AI will be game changer in sustainability: Microsoft

The technology major is supporting organisations across the public and private sectors in their sustainability endeavours

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Somshankar Bandyopadhyay

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Sherif Tawfik (third from left) with other offcials at the Microsoft pavilion at COP28. — Supplied photo
Sherif Tawfik (third from left) with other offcials at the Microsoft pavilion at COP28. — Supplied photo

Published: Mon 11 Dec 2023, 7:21 PM

Last updated: Mon 11 Dec 2023, 7:22 PM

Artificial intelligence (AI) has the ability to act as a game changer that will speed up the process of sustainable transformation, a senior Microsoft official said.

“We’re super excited about the possibilities of AI in advancing sustainable transformation. We see that AI has three key game changing abilities that will speed up the progress for sustainable transformation,” Sherif Tawfik, Chief Sustainability Commercial Officer - Central, Southeast Europe, Middle East, and Africa at Microsoft, told Khaleej Times on the sidelines of COP28 in Dubai.

Firstly, Tawfik says, AI has the ability to measure, predict, optimise and analyse very complex systems. “Think wildfires prediction; think methane leak detection; think food and water waste reduction. All of those are complex systems for you to be able to predict or to mitigate. AI can definitely help in that vector,” he said.

The second is AI will have the ability to accelerate the development of new and novel sustainability solutions. “AI can discover a new material actually that will be low carbon in nature. I think the storage of renewable energy today is a challenge to discovering new material that will have more sustainable storage for renewable energy crops that are resilient to the climate warming. We’ve all seen a recent experience of AI when it helped Moderna discover and produce a Covid -19 vaccine in six weeks versus the normal cycle of four years,” Tawfik said.

The third key game changing ability for AI is the empowerment of the sustainability workforce. “So today we have scenarios like copilot for sustainability professionals. Imagine a chief sustainability officer having a copilot that can engage thousands of suppliers, helping the suppliers and filling the survey, bringing those data, crunching the data, simplifying it detecting anomalies. In all of those are scenarios, AI can help with the complex data gathering and analysis. On top of that repetitive tasks, usually chief sustainability officers happen to have to do things over and over and over and over AI can help them. And last but not least, is the individualised trainings that it can provide to sustainability professionals, for them to be able to simplify the complex of sustainability and have a training journey that is customised for them,” Tawfik said.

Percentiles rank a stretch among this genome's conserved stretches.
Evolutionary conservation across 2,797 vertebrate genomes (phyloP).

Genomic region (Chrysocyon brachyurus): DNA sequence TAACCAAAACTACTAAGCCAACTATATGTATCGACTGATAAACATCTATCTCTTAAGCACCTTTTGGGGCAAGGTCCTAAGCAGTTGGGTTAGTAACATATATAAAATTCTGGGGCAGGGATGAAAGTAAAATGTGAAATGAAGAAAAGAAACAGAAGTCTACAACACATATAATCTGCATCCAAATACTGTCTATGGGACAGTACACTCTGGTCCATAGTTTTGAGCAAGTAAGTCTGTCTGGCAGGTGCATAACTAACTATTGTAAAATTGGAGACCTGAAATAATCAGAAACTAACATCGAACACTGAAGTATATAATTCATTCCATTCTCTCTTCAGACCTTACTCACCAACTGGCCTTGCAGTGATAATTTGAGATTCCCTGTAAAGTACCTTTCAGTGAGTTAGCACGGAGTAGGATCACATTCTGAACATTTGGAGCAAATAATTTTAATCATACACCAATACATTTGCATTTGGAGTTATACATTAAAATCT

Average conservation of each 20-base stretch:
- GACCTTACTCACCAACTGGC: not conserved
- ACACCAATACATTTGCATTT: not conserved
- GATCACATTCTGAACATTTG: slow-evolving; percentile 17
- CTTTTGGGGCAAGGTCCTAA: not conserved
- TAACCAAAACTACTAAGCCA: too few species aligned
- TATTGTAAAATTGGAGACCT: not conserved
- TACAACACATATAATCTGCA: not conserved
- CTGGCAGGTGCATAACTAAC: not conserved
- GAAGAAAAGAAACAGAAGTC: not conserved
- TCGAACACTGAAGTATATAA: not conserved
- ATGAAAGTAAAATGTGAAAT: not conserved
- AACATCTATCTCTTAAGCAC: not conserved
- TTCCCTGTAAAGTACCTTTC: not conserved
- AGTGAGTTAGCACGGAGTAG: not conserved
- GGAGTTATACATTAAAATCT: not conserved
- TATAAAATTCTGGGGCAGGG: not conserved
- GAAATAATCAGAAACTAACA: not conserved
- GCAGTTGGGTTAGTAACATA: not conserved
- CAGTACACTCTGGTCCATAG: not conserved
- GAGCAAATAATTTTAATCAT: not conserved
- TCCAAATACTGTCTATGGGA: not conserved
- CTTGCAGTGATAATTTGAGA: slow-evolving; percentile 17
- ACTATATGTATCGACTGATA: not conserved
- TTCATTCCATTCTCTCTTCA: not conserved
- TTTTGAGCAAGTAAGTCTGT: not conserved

At COP28, Microsoft is focused on supporting innovation and advancing the technology that is needed to enable the world to meet the Paris Agreement goals. — Supplied photo
At COP28, Microsoft is focused on supporting innovation and advancing the technology that is needed to enable the world to meet the Paris Agreement goals. — Supplied photo

At COP28, Microsoft is focused on supporting innovation and advancing the technology that is needed to enable the world to meet the Paris Agreement goals. Microsoft is actively supporting organizations across the public and private sectors in their sustainability endeavours through its comprehensive portfolio of products and solutions, which the company is showcasing at COP28.

At the climate summit, Microsoft announced a partnership with the United Nations Framework Convention on Climate Change (UNFCCC) to help build a new AI-powered platform and global climate data hub that will measure and analyse global progress in reducing emissions.

A whopping 95 per cent of Microsoft’s business model is based on partnerships. “We are working on two lines at COP — in the blue zone, it is all about engaging with governments and NGOs. Here, we are discussing things like policy advancement and standard democratisation of skilling innovation. In the green zone, where we are engaging with the private sector, it is all about partnerships,” Tawfik said.

Microsoft recently tied with Emirates NBD to help the UAE bank boost its ESG reporting, and also jointly help its customers to also advance in their sustainability reporting and reporting requirements. “So we even look to customers as partners when it comes to sustainability,” Tawfik said.

Worldwide, Tawfik estimates that about ten per cent of the companies are today committed to science-based targets. “Year by year with transparency increasing, this number will keep growing,” he added.

“Today we live in a connected fabric so there is no one continent that can operate on its own. And I’m pretty I positive and optimistic around COP28 outcomes in terms also of this region. So regulations will be one part that will help accelerate this ESG commitment but the other side I think more and more customers are getting to realise that sustainability is good business as well,” Tawfik said.


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